As modern RV models become increasingly reminiscent of houses on wheels equipped with full-sized amenities, there’s one element that may be questionable on the RV front: residential refrigerators. It’s a commonly-known fact that refrigerators designed for use in RVs are engineered specifically to handle a portable environment, but it’s becoming more and more popular to install a conventional version in your home on wheels.
What’s the difference?
There are several major differences between the makeup of a residential refrigerator and that of one you’d find in your RV. The mobile version, also known as an “absorption refrigerator,” has no moving parts responsible for cooling the unit, making it appropriate for bumpy roads or unpredictable driving conditions thanks to its stability. On the other hand, a residential model uses a compressor motor, which may cause problems if you encounter heavy road vibrations.
Another difference is that an absorption refrigerator can run off of a variety of energy sources, including electricity, LP gas, or battery power, meaning your RV doesn’t have to be plugged in to an electricity source to cool your food. Residential refrigerators run solely off of electrical power, which may be less-than-ideal for travelers who spend more not connected to shore power.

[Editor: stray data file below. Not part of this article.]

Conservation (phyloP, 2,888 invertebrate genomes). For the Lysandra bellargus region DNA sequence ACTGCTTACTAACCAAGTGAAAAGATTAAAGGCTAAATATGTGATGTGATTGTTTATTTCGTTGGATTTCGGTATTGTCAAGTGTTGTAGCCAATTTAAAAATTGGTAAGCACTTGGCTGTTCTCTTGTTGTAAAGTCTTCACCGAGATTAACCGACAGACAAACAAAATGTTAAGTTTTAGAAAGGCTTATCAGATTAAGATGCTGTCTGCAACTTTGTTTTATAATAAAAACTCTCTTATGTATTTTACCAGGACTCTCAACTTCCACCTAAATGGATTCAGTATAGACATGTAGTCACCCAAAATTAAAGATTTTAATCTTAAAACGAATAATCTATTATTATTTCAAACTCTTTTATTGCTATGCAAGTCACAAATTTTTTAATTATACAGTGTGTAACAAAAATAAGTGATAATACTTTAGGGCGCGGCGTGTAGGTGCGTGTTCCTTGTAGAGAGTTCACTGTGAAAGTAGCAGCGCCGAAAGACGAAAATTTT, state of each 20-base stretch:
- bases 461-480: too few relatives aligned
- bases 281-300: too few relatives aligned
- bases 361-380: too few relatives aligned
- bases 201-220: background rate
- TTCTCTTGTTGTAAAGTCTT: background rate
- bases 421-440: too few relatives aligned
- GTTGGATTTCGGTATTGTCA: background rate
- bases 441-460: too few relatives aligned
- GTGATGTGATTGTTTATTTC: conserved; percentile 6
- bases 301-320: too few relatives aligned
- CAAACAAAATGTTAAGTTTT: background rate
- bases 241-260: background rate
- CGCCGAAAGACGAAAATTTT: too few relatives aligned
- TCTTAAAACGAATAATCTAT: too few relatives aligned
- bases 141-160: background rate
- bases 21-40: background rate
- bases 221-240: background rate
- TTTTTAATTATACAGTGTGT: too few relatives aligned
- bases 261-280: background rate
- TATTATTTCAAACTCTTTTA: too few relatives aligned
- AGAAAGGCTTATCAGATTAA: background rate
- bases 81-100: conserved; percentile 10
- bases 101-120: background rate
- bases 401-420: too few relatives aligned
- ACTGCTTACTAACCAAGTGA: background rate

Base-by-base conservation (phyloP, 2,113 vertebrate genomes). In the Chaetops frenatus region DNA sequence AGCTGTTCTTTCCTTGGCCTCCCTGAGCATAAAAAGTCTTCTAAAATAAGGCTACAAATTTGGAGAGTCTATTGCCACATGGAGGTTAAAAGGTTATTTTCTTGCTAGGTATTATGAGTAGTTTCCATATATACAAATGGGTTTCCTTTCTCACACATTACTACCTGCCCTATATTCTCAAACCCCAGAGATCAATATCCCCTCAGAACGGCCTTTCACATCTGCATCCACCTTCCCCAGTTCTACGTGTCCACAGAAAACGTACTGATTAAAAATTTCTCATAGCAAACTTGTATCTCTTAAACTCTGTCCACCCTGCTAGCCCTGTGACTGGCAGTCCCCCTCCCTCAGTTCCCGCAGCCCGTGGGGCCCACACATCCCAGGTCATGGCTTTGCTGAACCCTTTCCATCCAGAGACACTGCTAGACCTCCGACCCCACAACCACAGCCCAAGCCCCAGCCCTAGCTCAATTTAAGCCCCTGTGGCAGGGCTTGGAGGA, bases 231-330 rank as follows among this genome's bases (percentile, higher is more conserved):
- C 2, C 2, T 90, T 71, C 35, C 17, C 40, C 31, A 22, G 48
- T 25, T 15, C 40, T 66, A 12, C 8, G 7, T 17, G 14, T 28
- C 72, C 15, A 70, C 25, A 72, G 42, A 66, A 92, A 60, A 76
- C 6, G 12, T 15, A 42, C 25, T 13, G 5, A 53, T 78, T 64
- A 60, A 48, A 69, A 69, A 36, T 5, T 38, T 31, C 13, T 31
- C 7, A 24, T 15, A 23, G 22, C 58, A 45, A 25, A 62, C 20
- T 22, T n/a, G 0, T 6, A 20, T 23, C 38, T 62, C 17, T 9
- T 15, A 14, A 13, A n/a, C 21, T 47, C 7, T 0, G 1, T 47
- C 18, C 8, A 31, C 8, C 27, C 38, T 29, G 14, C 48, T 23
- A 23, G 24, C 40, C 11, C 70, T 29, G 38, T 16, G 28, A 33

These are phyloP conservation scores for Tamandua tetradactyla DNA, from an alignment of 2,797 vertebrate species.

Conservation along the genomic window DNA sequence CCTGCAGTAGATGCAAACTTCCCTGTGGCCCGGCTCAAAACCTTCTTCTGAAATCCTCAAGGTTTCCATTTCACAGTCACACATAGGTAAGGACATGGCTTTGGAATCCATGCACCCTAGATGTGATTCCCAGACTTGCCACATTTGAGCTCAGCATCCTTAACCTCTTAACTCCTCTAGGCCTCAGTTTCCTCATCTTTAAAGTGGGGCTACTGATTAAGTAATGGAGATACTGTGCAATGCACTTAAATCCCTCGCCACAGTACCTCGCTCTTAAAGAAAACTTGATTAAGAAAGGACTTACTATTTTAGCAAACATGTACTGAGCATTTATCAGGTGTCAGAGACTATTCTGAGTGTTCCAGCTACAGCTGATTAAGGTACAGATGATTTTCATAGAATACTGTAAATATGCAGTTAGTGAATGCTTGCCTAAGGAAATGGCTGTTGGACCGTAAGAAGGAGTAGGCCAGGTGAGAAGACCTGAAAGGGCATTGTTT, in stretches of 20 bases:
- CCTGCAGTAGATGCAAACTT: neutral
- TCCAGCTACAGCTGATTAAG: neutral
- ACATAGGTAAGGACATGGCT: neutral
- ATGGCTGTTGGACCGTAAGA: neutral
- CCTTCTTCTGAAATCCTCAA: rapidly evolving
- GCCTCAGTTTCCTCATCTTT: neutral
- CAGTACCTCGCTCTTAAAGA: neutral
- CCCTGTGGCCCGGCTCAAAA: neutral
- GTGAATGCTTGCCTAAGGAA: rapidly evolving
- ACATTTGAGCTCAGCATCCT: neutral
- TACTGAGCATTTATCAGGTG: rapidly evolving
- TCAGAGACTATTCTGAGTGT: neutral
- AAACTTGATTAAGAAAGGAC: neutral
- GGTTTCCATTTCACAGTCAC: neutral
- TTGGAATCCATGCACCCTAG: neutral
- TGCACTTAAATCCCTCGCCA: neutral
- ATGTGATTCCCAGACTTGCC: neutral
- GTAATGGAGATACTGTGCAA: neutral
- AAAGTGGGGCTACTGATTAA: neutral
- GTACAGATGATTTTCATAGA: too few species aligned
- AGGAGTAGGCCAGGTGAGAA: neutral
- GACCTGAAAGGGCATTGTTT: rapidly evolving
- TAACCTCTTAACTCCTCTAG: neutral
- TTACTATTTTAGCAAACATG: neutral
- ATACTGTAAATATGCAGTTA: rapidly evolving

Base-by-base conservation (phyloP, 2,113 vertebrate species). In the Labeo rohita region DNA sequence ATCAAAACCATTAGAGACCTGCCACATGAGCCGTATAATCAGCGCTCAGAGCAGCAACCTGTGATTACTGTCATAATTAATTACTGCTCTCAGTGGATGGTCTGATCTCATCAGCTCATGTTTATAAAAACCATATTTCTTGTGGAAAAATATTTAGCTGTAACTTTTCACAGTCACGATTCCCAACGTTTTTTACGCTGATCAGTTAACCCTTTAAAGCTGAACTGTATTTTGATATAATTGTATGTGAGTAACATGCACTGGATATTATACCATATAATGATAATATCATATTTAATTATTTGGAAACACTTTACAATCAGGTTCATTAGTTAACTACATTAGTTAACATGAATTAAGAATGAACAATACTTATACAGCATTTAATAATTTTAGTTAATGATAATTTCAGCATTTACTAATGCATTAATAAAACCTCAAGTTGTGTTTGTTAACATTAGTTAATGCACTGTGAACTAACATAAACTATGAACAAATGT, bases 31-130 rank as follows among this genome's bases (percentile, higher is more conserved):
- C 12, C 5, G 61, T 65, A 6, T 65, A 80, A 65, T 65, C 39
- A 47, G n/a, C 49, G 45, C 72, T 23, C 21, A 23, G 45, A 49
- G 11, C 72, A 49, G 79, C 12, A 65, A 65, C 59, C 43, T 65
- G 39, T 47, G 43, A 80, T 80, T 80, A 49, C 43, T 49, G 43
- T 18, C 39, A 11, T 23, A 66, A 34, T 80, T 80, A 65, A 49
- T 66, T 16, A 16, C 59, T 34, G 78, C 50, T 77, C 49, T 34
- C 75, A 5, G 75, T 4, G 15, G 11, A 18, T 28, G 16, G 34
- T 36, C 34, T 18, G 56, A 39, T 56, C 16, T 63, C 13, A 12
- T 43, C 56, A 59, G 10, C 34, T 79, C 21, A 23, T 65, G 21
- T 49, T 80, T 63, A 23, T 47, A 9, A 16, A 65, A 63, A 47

However, while RV refrigerators typically need periodic maintenance to keep them functioning properly, a conventional fridge won’t require such considerations. They also generally perform at a superior rate, thanks to their consistent air compressor cooling power, making them a fairly low-maintenance option.
Can I use a residential fridge in my RV?
Despite the variances between the two models, it’s usually okay to replace your RV’s absorption refrigerator with a residential one, but there are a few considerations you need to keep in mind. One of the most obvious aspects of making the switch is ensuring the opening for the current refrigerator will allow room for the new one. Pay special attention to the depth of the unit with the doors off, but also double check that the new unit’s doors won’t interfere with any other fixed pieces, like cabinets or drawers.
When it comes to buying your new refrigerator, be sure to purchase a “counter depth” model, as it will fit most naturally into the opening. To get your old fridge out of the RV, you’ll need to remove the cooling unit from the back and take the doors off, which will help it fit through the window or doors. You’ll also need to take the doors off of the new unit before you bring it in and connect it to the power source and move it into the opening. Once your refrigerator is up-and-running, it will likely be ideal for you to connect it to a circuit on the inverter so you can keep it powered up while in transit.
All in all, there are pros and cons to both models. While absorption refrigerators offer more flexibility when it comes to operation without shore power, conventional units may be a more reliable option to keep your goods consistently cool. Regardless of your refrigerator preferences, make sure to use your online RV maintenance schedule and logbook on www.MaintainMyRv.com to keep up with your appliance’s needs ensuring you “keep it cool,” no matter where your travels take you.